STILL COMING TO TERMS with the death of my friend Philip Casey, on Sunday last (04 February 2018)
The Irish Times online has done a wonderful thing in publishing the tributes of a whole range of poets and writers whose lives and work were enriched by Philip. I include here my own contribution to that ever-growing archive, in case it might be of interest to any of his many friends and admirers, but a quick search of the Irish Times site will produce many more that deserve to be read for their celebration of a truly rare and beautiful human being, and a writer whose magic and depth has yet to be fully recognised.
THE FIRST TIME I MET PHILIP CASEY, I embarrassed him so much that I think he did his best to avoid me for the following few days. Thereafter we became good friends.
It was late 1985 (or maybe early ’86), and I’d just moved in to a bedsit in a house on Longwood Avenue, off Dublin’s South Circular Road. That I had come to live in that particular house after routinely answering an advert in the Classifieds section of the Irish Press seems unlikely now, but that’s how it was. No plan, just the strings of fate drawing me along. Little did I know the day I moved in that on the floor above me was the painter Sean Fingleton and, below me in the basement, the poet Philip Casey, neither of whom I had met before, though, as it happens, I knew something about the work of each.
Though I was living in Dublin only a couple of years at the time, I’d already fallen in with a small group of artists and writers and, as I got to know my way around the Dublin scene, I paid particular attention any time I heard positive references to a practitioner working outside of the group (not always a daily occurrence!) Many people I met enthused about the energy and commitment of the painter Fingleton, (about his powerful, troubled landscapes that seemed to have been wrestled onto the canvas), but they seemed to have a special reverence for Philip Casey which made me keen to meet him.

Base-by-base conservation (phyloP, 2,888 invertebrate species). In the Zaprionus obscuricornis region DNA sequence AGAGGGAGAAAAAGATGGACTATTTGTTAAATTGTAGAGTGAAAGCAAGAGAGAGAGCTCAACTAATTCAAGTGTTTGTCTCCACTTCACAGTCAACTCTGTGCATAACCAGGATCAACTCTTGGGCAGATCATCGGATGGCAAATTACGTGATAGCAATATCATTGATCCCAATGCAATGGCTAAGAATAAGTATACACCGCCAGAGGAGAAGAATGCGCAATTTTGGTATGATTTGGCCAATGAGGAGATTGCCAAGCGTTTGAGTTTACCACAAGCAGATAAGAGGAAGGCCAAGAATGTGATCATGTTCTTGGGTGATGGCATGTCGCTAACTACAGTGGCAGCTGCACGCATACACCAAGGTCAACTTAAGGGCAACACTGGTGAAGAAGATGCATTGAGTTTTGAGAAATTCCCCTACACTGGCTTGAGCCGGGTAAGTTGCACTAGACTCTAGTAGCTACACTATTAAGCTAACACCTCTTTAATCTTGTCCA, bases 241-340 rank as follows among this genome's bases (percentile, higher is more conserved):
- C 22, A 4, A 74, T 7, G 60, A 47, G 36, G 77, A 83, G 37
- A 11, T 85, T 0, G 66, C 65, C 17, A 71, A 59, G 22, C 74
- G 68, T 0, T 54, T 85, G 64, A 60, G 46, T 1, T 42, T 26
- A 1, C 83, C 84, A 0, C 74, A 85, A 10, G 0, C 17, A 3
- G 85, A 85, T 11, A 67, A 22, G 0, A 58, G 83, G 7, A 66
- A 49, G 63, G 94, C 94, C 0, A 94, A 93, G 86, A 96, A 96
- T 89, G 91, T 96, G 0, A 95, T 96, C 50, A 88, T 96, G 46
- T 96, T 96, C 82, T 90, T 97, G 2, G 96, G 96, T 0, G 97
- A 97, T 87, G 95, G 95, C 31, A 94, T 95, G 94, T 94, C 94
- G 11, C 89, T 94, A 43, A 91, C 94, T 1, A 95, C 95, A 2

Coming and going with my bags of vegetables from the stalls on Camden Street, or a collection of wooden scraps gathered for my open fire from the skips along the canal in Portobello (gentrification was already in full swing), in that first week or so I’d take my time on the steps up to the front door of Longwood Avenue, hoping for a glimpse of the basement poet I was too shy to disturb.
And then one morning, without warning, as I came down to head out on some errand or other, there was a noise from below and behind, and I turned around to see the basement door open and a small (to me) man leaning on a crutch emerging. It was Philip Casey.
I was in the grip of an enthusiastic apprenticeship to poetry, and reading everything I could get my hands on, including After Thunder, his poetry collection that had come out only months before. I told him so. Philip smiled warily. I really liked it. He thanked me politely. Neither of us moved. In an effort to put him at his ease, and to relieve my own growing sense of discomfort, I mentioned a few people we had in common – the poets Leland Bardwell and Pearse Hutchinson, Tommy Smith, the owner and heart of Grogan’s Castle Lounge, then effectively my home from home.
And then I did the unthinkable. I named one of the poems from Philip’s book. Machine Buried, for some reason, had made a particular impression on me when I first read it not long before, so much so that in a period where I had more free time than now (and a significantly better memory), standing there in the shadow of the house I began to recite the entire thing to him from memory: ‘The early shift poured into the works, / some hungover, faces drawn and eyes / sleep-caked, sleep-heavy, their mood morose, / unready for its troubling presence …” And Philip just stood there and looked at me, in shock, in wonder, radiating his typical kindness and concern.